Background: The diabetic foot is a frequent complication of diabetes mellitus. It confers a negative impact on the patients’ quality of life and profound burden on the healthcare system. The objectives were to determine (1) the bacteriological profile and antibiotic susceptibility of patients admitted to the University Hospital of the West Indies with diabetic foot ulcer over a five year period; and (2) whether methicillin-resistant Staphylococcus aureus is a common microbial isolate and if antibiotic resistance played a role on duration of hospital stay or amputation
Methods: A retrospective analysis was done on patients admitted from January 2003 to December 2008 with the diagnosis of diabetic foot. Patients’ records were located from the Medical Records’ department. Demographic data, types of cultures done and results, antibiotic susceptibility and resistance, and treatment regimens were all recorded. Frequency means were calculated and statistically significant covariates used as predictors in univariate and multivariate regression models.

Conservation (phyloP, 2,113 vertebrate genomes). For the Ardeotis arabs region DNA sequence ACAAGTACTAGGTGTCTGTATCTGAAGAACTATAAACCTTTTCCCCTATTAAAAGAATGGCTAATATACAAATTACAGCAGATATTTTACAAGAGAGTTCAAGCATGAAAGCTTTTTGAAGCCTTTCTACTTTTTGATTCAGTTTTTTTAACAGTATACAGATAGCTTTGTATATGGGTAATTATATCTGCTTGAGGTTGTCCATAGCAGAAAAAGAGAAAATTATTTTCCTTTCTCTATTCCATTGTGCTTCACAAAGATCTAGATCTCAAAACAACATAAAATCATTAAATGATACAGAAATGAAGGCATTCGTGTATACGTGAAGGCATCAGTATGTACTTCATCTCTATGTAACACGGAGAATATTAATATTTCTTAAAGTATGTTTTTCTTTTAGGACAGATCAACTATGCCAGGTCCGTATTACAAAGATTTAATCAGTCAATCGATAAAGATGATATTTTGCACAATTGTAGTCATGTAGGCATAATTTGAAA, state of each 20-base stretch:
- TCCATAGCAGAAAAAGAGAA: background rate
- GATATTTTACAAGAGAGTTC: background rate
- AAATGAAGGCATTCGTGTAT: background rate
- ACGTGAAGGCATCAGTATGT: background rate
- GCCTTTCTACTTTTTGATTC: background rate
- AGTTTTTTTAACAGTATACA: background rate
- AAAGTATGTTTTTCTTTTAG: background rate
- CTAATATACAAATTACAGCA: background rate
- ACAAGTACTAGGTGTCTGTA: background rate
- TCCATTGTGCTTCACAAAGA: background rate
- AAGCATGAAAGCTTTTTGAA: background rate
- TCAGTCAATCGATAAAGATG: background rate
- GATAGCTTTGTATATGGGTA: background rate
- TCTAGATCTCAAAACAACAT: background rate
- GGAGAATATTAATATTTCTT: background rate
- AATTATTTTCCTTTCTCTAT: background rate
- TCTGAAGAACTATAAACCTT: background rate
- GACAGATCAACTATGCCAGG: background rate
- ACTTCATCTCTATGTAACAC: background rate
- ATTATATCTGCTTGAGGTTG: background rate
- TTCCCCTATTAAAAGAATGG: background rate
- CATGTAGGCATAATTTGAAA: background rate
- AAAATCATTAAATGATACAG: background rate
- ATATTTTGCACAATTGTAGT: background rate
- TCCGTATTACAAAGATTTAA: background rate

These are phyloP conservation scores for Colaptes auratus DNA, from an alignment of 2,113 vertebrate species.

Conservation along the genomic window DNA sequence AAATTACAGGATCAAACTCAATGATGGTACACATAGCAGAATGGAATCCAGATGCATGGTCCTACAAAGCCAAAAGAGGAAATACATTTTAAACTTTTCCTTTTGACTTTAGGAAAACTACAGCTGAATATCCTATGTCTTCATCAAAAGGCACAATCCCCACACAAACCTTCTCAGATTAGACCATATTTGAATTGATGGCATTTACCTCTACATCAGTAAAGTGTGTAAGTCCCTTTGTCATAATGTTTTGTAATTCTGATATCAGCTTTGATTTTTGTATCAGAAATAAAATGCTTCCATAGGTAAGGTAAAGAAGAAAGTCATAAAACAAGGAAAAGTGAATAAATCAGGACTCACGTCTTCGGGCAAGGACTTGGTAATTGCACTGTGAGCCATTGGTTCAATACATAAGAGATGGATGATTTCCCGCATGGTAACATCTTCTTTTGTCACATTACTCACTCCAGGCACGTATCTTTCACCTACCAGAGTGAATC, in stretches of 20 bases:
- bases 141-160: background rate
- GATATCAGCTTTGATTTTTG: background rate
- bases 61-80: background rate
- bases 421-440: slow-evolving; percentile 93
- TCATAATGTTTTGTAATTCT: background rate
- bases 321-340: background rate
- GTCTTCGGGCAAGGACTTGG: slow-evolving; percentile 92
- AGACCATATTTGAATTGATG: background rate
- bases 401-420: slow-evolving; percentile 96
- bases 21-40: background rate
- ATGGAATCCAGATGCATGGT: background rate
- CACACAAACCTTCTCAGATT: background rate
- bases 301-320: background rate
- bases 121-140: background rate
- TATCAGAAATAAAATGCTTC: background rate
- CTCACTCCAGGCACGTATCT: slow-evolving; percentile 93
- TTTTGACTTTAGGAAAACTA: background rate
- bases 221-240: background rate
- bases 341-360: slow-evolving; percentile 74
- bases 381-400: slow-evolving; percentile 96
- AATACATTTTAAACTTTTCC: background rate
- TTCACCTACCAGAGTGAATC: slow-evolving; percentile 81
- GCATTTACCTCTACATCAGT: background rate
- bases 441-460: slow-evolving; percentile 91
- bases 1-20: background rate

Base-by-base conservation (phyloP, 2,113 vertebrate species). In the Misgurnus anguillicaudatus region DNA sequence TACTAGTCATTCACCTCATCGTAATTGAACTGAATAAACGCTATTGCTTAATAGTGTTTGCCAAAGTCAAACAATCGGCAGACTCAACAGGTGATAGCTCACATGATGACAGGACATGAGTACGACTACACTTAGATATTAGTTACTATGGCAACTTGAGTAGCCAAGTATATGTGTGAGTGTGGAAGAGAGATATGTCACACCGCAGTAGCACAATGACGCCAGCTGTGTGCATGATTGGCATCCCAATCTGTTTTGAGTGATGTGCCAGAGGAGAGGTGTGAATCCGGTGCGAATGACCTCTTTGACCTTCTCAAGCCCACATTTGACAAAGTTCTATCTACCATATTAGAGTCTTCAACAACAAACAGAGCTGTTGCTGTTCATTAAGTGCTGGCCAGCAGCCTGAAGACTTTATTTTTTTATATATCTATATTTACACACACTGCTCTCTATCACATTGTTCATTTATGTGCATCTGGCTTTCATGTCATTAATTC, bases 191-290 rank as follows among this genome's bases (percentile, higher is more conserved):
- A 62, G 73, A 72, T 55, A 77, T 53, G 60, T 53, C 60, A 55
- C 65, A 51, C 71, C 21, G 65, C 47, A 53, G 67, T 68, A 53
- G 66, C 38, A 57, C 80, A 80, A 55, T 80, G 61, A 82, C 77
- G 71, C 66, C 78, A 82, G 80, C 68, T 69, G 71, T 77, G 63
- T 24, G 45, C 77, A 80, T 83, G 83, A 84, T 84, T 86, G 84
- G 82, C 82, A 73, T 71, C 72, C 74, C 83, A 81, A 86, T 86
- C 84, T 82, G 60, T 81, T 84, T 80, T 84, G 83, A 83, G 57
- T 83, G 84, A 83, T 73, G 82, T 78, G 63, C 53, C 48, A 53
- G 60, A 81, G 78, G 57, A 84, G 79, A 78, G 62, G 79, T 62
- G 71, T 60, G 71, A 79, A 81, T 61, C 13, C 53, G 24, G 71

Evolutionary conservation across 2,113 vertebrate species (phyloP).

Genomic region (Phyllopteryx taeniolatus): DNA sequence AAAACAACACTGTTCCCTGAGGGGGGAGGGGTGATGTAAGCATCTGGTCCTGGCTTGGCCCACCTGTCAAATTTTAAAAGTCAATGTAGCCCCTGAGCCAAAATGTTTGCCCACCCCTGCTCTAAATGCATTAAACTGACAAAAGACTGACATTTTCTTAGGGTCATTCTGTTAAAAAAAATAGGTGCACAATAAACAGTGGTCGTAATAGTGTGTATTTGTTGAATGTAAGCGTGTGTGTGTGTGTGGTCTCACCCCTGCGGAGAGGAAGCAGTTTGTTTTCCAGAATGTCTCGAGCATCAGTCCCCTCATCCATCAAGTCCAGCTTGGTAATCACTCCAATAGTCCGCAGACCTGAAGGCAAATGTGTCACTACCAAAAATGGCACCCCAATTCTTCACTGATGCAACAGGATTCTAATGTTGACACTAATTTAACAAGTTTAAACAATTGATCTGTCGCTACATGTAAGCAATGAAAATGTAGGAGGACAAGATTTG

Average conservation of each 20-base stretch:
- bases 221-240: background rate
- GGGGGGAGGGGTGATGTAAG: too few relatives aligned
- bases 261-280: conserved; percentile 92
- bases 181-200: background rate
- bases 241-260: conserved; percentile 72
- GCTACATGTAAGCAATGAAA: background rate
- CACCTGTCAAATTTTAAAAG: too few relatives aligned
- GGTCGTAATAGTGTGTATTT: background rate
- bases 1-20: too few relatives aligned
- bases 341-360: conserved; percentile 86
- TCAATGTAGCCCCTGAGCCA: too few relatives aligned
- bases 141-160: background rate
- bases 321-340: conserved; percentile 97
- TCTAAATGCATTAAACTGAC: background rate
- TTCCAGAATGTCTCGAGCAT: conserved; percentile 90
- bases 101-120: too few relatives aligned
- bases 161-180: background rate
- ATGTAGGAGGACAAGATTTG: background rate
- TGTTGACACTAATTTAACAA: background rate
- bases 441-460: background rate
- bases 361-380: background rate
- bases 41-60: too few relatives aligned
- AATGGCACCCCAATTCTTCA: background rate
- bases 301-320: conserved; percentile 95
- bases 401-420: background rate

Results: Of 545 cases admitted, 102 had complete data for analysis. Group D Streptococci was the most common organism isolated (45.1%) followed by other forms of Streptococci and Pseudomonas aeruginosa. The majority of cases (80.6%) had two or more bacterial isolates. Gram-negative bacteria (Proteus and Klebsiella) and anaerobes were also common, 48.0% and 22.5% respectively. There were no cases of methicillin-resistant Staphylococcus aureus. Antibiotic resistance was not significant.
Conclusions: Gram-positive organisms specifically the Streptococci species remain an important organism in diabetic foot infections. Current empiric antibiotic regimes used are effective in this referral university hospital.
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